Ortiz, Red Sox stun Tigers 6-5, tie ALCS

  • October 14, 2013
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Detroit’s Torii Hunter lands upside down in the right-field bullpen as Boston Red Sox’s David Ortiz hits a grand slam in the eighth inning during Game 2 of the American League baseball championship series Sunday. (AP Photo/Charlie Riedel)
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Boston Red Sox players run aftar Jarrod Saltalamacchia after Saltalamacchia’s game-winning single during Game 2 of the American League baseball championship series against the Detroit Tigers Sunday. (AP Photo/Charlie Riedel)

BOSTON (AP) – David Ortiz revived the Red Sox with a tying grand slam in the eighth inning, then Jarrod Saltalamacchia hit a winning single in the ninth that sent Boston past the Detroit Tigers 6-5 Sunday night to even the AL championship series at 1-all.

The Tigers were cruising to their second straight win at Fenway Park, with starter Max Scherzer taking a no-hitter and a 5-0 lead into the sixth inning.

But with one swing, Big Papi changed everything. Ortiz hit a two-out shot that sent right fielder Torii Hunter jack-knifing into the Boston bullpen in a futile attempt to catch the ball, making it 5-up.

Saltalamacchia’s single came after a series of Tigers misplays in the ninth. A wild throw, a wild pitch and a missed catch by first baseman Prince Fielder on a foul ball set up the game-ending hit.

The teams head to Detroit for Game 3 on Tuesday. Justin Verlander will face Boston’s John Lackey.

A day after Anibal Sanchez and the Detroit staff combined on a one-hitter for a 1-0 win, Scherzer excelled. He fanned 13 while allowing two hits in seven innings, and was pulled after 108 pitches.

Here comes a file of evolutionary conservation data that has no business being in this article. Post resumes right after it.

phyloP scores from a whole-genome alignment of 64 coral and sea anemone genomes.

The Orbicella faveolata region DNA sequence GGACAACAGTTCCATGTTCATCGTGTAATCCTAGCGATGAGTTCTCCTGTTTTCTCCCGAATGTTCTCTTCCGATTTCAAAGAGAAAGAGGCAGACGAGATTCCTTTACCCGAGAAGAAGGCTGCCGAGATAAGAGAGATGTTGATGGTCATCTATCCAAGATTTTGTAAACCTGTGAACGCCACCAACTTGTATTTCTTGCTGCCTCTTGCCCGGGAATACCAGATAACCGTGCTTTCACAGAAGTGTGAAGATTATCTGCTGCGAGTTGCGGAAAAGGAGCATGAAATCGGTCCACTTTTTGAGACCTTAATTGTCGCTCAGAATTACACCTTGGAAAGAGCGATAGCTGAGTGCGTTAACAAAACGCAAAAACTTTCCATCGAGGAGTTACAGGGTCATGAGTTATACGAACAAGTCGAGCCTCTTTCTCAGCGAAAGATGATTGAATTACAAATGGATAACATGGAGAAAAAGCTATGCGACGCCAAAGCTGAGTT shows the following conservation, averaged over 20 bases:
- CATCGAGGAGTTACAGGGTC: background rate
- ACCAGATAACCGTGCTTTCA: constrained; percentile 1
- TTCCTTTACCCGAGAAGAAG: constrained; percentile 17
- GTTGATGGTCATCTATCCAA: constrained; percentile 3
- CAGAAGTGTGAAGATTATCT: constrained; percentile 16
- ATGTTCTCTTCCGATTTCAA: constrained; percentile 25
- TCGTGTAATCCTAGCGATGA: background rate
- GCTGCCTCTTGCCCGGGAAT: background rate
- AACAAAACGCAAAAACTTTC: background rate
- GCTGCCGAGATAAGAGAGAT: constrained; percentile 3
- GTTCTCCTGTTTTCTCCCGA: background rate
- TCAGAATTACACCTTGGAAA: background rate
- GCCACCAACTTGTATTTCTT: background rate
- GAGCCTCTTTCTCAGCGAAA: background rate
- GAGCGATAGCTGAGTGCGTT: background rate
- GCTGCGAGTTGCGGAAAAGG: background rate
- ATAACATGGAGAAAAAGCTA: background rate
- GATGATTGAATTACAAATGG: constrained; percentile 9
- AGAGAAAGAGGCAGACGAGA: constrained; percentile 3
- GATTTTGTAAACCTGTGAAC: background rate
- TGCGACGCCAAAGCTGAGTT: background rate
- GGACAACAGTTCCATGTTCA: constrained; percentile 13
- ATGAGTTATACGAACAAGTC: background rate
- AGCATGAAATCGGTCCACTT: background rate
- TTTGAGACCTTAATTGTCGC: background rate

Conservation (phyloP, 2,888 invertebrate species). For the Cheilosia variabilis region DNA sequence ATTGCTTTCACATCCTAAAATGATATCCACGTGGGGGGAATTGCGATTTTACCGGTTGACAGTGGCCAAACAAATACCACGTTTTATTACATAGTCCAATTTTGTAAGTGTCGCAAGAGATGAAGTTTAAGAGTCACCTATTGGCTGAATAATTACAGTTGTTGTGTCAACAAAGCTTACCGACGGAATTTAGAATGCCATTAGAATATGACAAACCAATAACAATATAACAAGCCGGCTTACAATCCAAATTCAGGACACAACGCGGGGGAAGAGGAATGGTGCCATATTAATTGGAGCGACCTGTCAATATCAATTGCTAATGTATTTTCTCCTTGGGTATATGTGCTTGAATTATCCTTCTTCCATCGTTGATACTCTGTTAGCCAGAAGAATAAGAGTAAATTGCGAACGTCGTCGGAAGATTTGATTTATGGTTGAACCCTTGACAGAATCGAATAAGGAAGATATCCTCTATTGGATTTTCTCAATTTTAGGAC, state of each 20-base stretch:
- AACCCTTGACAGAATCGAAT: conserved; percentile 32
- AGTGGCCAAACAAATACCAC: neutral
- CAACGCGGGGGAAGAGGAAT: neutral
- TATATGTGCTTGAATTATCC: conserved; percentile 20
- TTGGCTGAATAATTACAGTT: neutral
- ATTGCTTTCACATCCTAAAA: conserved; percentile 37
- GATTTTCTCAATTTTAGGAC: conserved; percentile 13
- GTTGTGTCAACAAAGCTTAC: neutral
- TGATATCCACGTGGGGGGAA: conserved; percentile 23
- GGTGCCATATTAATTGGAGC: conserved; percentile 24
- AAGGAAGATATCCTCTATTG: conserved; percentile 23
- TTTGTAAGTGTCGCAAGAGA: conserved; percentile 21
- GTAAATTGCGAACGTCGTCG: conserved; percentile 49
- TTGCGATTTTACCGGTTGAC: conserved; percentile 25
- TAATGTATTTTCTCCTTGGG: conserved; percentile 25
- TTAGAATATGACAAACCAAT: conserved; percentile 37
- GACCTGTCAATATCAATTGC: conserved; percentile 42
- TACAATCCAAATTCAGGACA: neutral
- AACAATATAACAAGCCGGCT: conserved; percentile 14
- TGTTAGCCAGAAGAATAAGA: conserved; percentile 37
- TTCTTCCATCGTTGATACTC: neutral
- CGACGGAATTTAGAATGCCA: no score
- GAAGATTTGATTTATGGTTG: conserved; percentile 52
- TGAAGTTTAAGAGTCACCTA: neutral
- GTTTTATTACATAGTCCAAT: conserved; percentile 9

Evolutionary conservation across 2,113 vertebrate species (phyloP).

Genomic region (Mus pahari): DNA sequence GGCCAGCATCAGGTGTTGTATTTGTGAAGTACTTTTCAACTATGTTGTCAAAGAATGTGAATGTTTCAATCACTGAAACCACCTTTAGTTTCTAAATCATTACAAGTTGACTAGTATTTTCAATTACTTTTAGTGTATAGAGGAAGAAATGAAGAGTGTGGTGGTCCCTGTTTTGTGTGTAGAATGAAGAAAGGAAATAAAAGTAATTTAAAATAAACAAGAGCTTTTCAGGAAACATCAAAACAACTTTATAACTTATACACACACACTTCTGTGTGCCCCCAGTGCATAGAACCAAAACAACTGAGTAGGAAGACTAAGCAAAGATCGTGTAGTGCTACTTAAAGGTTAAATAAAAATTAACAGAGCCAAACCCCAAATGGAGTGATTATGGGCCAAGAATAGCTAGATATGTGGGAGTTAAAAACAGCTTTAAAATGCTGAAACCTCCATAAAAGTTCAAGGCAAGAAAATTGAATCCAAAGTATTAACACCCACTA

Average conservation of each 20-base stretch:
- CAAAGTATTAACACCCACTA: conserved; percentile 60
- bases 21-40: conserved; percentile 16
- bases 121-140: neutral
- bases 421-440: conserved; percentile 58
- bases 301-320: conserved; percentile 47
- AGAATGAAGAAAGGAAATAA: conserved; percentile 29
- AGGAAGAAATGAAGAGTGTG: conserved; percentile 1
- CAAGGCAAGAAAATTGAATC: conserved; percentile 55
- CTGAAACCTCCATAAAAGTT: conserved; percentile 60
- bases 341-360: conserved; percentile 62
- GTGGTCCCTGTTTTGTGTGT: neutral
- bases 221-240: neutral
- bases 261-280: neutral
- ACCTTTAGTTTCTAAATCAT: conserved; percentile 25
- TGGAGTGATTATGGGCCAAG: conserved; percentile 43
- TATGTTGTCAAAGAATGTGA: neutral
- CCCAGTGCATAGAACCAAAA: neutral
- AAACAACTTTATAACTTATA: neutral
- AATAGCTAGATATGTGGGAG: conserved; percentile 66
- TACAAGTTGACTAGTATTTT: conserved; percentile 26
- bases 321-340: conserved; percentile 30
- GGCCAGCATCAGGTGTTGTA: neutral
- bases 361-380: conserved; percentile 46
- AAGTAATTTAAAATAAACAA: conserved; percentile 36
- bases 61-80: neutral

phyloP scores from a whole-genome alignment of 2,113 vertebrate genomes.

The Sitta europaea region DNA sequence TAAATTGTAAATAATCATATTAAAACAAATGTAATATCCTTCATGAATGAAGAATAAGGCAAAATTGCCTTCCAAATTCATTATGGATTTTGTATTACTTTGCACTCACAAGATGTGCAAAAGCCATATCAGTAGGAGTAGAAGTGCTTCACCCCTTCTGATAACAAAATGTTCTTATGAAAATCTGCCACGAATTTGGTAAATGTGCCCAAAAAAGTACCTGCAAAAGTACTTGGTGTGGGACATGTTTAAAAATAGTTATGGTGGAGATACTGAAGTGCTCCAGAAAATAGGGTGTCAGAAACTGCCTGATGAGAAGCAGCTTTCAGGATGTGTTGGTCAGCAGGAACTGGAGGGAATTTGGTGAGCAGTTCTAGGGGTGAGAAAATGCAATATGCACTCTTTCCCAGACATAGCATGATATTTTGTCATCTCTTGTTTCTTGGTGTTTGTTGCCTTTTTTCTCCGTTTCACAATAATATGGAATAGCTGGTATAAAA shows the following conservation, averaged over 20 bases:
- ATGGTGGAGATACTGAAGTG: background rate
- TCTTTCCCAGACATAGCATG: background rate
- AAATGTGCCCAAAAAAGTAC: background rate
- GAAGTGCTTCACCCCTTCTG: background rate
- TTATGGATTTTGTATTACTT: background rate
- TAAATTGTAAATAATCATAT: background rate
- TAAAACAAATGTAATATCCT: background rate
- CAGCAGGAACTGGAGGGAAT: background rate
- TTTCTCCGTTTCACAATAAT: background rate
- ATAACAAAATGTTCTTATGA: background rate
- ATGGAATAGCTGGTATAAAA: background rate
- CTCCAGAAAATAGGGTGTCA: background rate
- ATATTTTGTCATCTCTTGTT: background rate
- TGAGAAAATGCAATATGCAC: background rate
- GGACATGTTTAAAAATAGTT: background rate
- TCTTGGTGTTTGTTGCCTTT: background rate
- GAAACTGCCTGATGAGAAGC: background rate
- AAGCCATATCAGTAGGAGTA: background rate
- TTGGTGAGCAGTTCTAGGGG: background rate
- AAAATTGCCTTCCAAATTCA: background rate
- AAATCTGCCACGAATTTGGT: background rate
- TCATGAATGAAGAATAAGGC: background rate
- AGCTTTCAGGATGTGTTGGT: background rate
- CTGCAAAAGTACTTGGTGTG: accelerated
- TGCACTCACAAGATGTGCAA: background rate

“It’s playoff baseball,” Tigers manager Jim Leyland said. “Looked like we had one in hand and we let one get away, there’s no question about that. But there have been two great games.”

Miguel Cabrera and Alex Avila homered off Clay Buchholz in Detroit’s four-run sixth inning.

Boston scored once in the bottom of the sixth and then loaded the bases against three relievers in the eighth before closer Joaquin Benoit came in to face Ortiz.

On his first pitch, Ortiz hit a line drive into the glove of the Red Sox bullpen catcher, with Hunter flopping headfirst over the chest-high wall in pursuit.

The fans waited until the trainers verified that Hunter was OK to start chanting, “Papi!” and call the Red Sox slugger out of the dugout for a curtain call.

It was the first career postseason grand slam for Ortiz, a star of the 2004 playoff run that ended in Boston’s first World Series title in 86 years.

Koji Uehara pitched a perfect ninth for the win. Rick Porcello took the loss.


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